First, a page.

Illustrated Guide to Astronomical Wonders
Book Review by John Smith
Where was this book when I started as a novice observer? I've used several resources and acquired many types of astronomical media to learn my way around the sky. I even picked up a few myths along the way. Learn more at Illustrated Guide to Astronomical Wonders explains all you need to know about observing, the equipment you'll need, and an observing guide for five Astronomical League lists and the Royal Astronomical Society of Canada Finest NGC List.The first sixty-four pages consist of a chapter on fundamentals of observing and a chapter on observing equipment. Green highlighting at the bottom of the page indicate important facts. The bulk of the book is an observing guide that takes you through fifty constellations and shows you how to find every object on the Astronomical League Messier list, binocular Messier and deep sky binocular list, urban observing list, double star list, and the Royal Astronomical Society one hundred ten finest NGC list. A total of four hundred objects. Each constellation page has a chart with all the objects from the lists, a whole constellation chart, a detailed finder chart and a description on how to find each object. There are visual and difficulty ratings along with many other facts associated with each object also.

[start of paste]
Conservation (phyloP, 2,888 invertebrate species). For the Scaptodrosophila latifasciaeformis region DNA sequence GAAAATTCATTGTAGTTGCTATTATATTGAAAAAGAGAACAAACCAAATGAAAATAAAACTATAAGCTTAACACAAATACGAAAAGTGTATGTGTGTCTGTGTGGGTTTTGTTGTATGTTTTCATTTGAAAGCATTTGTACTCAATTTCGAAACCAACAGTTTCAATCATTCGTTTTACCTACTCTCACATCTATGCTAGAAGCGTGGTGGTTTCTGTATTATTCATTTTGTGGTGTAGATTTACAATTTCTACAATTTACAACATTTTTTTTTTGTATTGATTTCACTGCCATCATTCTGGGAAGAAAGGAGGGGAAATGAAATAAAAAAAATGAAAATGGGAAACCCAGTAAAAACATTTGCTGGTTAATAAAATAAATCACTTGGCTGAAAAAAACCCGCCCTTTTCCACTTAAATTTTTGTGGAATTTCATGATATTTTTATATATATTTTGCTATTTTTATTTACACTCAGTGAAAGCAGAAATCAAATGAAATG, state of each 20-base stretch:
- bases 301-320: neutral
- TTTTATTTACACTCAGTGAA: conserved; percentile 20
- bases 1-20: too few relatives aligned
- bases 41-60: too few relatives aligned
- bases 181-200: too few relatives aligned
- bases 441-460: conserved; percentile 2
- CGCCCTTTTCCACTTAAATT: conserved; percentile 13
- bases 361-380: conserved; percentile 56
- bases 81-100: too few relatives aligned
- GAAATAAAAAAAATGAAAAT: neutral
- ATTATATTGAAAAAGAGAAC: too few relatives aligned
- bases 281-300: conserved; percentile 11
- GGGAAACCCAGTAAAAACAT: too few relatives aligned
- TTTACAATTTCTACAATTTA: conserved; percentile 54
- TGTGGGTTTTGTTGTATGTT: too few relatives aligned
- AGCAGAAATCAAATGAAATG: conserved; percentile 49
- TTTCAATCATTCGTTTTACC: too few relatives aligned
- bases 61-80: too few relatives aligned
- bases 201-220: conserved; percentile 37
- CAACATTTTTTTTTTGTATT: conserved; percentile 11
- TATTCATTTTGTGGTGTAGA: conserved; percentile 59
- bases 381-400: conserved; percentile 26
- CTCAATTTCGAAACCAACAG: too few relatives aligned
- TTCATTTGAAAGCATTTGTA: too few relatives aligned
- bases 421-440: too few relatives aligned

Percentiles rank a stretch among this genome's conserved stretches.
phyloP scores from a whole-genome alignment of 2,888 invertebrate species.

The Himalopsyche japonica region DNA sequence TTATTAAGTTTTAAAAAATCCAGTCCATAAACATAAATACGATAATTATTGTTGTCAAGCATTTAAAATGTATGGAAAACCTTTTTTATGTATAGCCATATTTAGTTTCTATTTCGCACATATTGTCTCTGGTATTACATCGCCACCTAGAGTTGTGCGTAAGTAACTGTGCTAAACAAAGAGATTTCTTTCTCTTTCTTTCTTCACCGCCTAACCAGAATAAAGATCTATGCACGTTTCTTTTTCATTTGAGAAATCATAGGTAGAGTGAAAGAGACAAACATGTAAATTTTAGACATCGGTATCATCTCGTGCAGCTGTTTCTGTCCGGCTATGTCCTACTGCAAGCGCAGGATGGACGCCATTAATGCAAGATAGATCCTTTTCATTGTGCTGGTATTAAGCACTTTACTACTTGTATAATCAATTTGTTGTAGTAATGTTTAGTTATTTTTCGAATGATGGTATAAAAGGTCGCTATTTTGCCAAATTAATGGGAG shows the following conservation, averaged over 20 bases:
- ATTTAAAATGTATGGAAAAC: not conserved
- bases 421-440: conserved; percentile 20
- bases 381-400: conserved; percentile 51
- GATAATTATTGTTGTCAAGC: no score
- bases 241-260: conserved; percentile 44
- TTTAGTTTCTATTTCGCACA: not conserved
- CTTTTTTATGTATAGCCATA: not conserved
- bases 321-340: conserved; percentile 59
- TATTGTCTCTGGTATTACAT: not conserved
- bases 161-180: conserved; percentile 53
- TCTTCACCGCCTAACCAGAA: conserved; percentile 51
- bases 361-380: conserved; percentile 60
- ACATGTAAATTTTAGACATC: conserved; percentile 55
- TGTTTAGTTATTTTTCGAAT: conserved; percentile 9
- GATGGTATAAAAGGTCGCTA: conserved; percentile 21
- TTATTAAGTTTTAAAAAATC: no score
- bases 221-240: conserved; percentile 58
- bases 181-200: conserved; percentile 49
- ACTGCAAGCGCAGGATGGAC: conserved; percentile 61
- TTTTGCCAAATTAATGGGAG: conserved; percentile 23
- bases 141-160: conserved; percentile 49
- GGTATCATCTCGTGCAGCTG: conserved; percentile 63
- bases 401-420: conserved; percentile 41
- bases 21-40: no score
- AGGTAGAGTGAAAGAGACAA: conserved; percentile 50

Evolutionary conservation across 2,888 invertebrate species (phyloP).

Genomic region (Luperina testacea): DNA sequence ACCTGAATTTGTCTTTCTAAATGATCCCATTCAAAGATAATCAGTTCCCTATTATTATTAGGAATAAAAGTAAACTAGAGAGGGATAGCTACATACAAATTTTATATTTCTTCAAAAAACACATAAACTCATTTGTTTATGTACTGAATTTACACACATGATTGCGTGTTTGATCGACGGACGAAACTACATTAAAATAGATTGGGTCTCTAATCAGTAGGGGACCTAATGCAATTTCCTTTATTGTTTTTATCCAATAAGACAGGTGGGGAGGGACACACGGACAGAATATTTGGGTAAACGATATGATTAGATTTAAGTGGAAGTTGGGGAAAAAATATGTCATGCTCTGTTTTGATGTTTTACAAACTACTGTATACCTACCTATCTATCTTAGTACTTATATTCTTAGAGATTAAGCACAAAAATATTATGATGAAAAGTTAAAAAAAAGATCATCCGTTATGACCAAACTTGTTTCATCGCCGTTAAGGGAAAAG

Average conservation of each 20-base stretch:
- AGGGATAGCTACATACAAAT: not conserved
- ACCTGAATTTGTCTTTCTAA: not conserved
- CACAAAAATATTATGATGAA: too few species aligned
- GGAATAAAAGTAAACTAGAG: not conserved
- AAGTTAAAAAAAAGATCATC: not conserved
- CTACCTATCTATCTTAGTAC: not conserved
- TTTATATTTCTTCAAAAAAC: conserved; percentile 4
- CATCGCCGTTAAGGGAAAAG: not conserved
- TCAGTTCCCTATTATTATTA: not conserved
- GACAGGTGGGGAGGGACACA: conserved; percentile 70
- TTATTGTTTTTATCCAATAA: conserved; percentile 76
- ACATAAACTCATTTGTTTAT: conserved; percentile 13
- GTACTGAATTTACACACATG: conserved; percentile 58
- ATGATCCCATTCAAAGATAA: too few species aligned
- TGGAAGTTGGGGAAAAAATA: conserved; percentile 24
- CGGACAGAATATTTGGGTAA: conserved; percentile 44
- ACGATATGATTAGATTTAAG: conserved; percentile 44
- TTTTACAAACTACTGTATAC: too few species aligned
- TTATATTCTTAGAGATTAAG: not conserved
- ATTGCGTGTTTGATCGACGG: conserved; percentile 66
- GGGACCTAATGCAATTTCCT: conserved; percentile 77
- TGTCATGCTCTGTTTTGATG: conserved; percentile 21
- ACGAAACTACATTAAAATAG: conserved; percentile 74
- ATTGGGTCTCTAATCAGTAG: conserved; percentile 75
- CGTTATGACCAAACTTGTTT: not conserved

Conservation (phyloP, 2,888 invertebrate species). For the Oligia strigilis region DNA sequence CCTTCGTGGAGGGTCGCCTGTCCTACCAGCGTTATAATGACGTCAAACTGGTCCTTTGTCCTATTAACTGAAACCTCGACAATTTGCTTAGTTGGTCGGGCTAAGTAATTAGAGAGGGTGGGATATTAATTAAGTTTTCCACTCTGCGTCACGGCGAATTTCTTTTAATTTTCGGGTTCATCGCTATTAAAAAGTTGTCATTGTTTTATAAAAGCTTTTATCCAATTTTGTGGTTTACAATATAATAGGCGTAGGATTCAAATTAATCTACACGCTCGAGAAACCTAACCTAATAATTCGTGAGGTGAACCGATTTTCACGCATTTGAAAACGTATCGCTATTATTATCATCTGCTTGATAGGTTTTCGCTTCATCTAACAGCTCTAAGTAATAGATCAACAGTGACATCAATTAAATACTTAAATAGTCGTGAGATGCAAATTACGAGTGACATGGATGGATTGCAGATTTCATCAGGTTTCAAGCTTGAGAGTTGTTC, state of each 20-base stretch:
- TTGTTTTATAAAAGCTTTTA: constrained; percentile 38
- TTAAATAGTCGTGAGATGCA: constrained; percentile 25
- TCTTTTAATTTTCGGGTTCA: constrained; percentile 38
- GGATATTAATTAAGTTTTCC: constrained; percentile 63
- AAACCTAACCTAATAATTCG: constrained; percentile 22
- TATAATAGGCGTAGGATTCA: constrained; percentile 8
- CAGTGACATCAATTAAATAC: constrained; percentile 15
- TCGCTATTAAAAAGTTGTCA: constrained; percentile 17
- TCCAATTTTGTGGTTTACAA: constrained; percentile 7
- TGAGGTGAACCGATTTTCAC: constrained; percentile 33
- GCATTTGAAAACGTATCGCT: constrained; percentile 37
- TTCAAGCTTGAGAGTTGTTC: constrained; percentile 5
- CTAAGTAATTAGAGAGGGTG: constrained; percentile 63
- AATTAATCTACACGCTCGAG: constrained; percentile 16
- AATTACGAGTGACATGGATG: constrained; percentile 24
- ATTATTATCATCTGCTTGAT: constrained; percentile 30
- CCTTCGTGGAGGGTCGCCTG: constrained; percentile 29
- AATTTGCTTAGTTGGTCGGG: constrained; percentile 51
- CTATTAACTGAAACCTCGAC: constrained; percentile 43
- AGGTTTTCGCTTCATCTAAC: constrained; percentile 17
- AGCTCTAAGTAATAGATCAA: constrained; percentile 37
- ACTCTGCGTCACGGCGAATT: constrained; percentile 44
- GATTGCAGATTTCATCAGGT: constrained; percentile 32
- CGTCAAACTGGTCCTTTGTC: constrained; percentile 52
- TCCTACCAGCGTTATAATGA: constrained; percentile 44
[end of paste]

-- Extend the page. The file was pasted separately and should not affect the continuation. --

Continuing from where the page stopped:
The book is meant for use in the field and can be read using a red flashlight under a dark sky. The pages of the book are designed to stay open when set on a table, they look semi dew proof but I wouldn't want them do get saturated. I would recommend this book for anyone starting out in astronomy who wants to observe the night sky. This book is also recommended for intermediate observing and anyone who wants a quick reference for many beautiful objects in the sky.Published in the December 2007 issue of the NightTimes